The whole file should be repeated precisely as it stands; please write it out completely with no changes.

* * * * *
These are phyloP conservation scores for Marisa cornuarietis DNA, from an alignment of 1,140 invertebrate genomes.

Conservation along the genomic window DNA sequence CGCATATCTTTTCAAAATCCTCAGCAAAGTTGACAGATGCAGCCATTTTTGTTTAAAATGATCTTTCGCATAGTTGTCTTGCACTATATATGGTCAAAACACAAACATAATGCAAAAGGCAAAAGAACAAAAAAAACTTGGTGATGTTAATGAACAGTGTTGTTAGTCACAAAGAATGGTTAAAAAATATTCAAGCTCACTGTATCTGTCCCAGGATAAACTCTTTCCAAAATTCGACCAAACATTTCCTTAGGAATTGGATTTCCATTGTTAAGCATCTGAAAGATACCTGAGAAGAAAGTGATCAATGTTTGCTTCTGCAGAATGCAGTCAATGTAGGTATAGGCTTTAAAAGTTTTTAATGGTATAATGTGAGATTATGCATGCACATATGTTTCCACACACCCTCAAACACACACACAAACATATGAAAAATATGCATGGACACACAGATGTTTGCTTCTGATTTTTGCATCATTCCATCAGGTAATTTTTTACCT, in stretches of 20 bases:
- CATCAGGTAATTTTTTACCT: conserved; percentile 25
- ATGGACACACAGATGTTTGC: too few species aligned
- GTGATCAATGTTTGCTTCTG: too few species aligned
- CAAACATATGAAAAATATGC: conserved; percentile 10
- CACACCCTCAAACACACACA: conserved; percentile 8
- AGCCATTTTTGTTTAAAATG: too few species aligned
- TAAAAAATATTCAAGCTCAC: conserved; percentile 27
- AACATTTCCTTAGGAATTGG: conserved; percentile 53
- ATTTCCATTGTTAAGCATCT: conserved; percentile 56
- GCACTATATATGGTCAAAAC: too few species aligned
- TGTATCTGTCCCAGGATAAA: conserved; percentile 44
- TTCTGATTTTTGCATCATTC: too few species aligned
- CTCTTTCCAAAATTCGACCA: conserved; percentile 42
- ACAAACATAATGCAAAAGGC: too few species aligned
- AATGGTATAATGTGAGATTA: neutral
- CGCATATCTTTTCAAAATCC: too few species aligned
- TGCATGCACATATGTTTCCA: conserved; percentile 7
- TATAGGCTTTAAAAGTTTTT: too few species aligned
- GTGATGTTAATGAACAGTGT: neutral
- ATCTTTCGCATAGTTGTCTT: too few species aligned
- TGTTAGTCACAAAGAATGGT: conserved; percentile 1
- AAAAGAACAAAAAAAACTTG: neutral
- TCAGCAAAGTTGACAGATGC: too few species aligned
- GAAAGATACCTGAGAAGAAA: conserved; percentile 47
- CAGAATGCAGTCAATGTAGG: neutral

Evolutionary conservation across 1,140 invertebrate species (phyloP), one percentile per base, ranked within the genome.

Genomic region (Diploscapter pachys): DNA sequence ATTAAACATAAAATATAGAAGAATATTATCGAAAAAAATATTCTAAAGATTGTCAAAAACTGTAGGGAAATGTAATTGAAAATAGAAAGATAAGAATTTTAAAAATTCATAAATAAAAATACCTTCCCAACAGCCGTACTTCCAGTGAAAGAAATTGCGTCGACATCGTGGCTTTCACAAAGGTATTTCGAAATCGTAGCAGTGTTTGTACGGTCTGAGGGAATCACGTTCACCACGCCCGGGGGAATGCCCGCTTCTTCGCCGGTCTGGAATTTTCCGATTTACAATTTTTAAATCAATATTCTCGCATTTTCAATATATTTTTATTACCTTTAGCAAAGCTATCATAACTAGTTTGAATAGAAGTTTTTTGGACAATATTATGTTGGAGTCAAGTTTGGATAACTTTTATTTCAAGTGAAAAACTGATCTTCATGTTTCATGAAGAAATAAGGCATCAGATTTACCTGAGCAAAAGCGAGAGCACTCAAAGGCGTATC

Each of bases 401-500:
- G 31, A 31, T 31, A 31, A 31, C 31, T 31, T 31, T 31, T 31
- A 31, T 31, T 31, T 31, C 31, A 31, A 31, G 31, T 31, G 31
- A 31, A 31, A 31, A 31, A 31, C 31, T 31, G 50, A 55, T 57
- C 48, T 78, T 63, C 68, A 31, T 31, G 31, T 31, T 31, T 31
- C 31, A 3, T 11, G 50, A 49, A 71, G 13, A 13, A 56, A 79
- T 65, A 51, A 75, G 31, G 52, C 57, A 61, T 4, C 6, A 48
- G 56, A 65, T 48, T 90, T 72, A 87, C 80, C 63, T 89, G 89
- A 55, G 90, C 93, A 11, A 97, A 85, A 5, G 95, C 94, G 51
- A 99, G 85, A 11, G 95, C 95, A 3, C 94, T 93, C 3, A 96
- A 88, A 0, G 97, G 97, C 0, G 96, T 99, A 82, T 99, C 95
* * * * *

These are phyloP conservation scores for Marisa cornuarietis DNA, from an alignment of 1,140 invertebrate genomes.

Conservation along the genomic window DNA sequence CGCATATCTTTTCAAAATCCTCAGCAAAGTTGACAGATGCAGCCATTTTTGTTTAAAATGATCTTTCGCATAGTTGTCTTGCACTATATATGGTCAAAACACAAACATAATGCAAAAGGCAAAAGAACAAAAAAAACTTGGTGATGTTAATGAACAGTGTTGTTAGTCACAAAGAATGGTTAAAAAATATTCAAGCTCACTGTATCTGTCCCAGGATAAACTCTTTCCAAAATTCGACCAAACATTTCCTTAGGAATTGGATTTCCATTGTTAAGCATCTGAAAGATACCTGAGAAGAAAGTGATCAATGTTTGCTTCTGCAGAATGCAGTCAATGTAGGTATAGGCTTTAAAAGTTTTTAATGGTATAATGTGAGATTATGCATGCACATATGTTTCCACACACCCTCAAACACACACACAAACATATGAAAAATATGCATGGACACACAGATGTTTGCTTCTGATTTTTGCATCATTCCATCAGGTAATTTTTTACCT, in stretches of 20 bases:
- CATCAGGTAATTTTTTACCT: conserved; percentile 25
- ATGGACACACAGATGTTTGC: too few species aligned
- GTGATCAATGTTTGCTTCTG: too few species aligned
- CAAACATATGAAAAATATGC: conserved; percentile 10
- CACACCCTCAAACACACACA: conserved; percentile 8
- AGCCATTTTTGTTTAAAATG: too few species aligned
- TAAAAAATATTCAAGCTCAC: conserved; percentile 27
- AACATTTCCTTAGGAATTGG: conserved; percentile 53
- ATTTCCATTGTTAAGCATCT: conserved; percentile 56
- GCACTATATATGGTCAAAAC: too few species aligned
- TGTATCTGTCCCAGGATAAA: conserved; percentile 44
- TTCTGATTTTTGCATCATTC: too few species aligned
- CTCTTTCCAAAATTCGACCA: conserved; percentile 42
- ACAAACATAATGCAAAAGGC: too few species aligned
- AATGGTATAATGTGAGATTA: neutral
- CGCATATCTTTTCAAAATCC: too few species aligned
- TGCATGCACATATGTTTCCA: conserved; percentile 7
- TATAGGCTTTAAAAGTTTTT: too few species aligned
- GTGATGTTAATGAACAGTGT: neutral
- ATCTTTCGCATAGTTGTCTT: too few species aligned
- TGTTAGTCACAAAGAATGGT: conserved; percentile 1
- AAAAGAACAAAAAAAACTTG: neutral
- TCAGCAAAGTTGACAGATGC: too few species aligned
- GAAAGATACCTGAGAAGAAA: conserved; percentile 47
- CAGAATGCAGTCAATGTAGG: neutral

Evolutionary conservation across 1,140 invertebrate species (phyloP), one percentile per base, ranked within the genome.

Genomic region (Diploscapter pachys): DNA sequence ATTAAACATAAAATATAGAAGAATATTATCGAAAAAAATATTCTAAAGATTGTCAAAAACTGTAGGGAAATGTAATTGAAAATAGAAAGATAAGAATTTTAAAAATTCATAAATAAAAATACCTTCCCAACAGCCGTACTTCCAGTGAAAGAAATTGCGTCGACATCGTGGCTTTCACAAAGGTATTTCGAAATCGTAGCAGTGTTTGTACGGTCTGAGGGAATCACGTTCACCACGCCCGGGGGAATGCCCGCTTCTTCGCCGGTCTGGAATTTTCCGATTTACAATTTTTAAATCAATATTCTCGCATTTTCAATATATTTTTATTACCTTTAGCAAAGCTATCATAACTAGTTTGAATAGAAGTTTTTTGGACAATATTATGTTGGAGTCAAGTTTGGATAACTTTTATTTCAAGTGAAAAACTGATCTTCATGTTTCATGAAGAAATAAGGCATCAGATTTACCTGAGCAAAAGCGAGAGCACTCAAAGGCGTATC

Each of bases 401-500:
- G 31, A 31, T 31, A 31, A 31, C 31, T 31, T 31, T 31, T 31
- A 31, T 31, T 31, T 31, C 31, A 31, A 31, G 31, T 31, G 31
- A 31, A 31, A 31, A 31, A 31, C 31, T 31, G 50, A 55, T 57
- C 48, T 78, T 63, C 68, A 31, T 31, G 31, T 31, T 31, T 31
- C 31, A 3, T 11, G 50, A 49, A 71, G 13, A 13, A 56, A 79
- T 65, A 51, A 75, G 31, G 52, C 57, A 61, T 4, C 6, A 48
- G 56, A 65, T 48, T 90, T 72, A 87, C 80, C 63, T 89, G 89
- A 55, G 90, C 93, A 11, A 97, A 85, A 5, G 95, C 94, G 51
- A 99, G 85, A 11, G 95, C 95, A 3, C 94, T 93, C 3, A 96
- A 88, A 0, G 97, G 97, C 0, G 96, T 99, A 82, T 99, C 95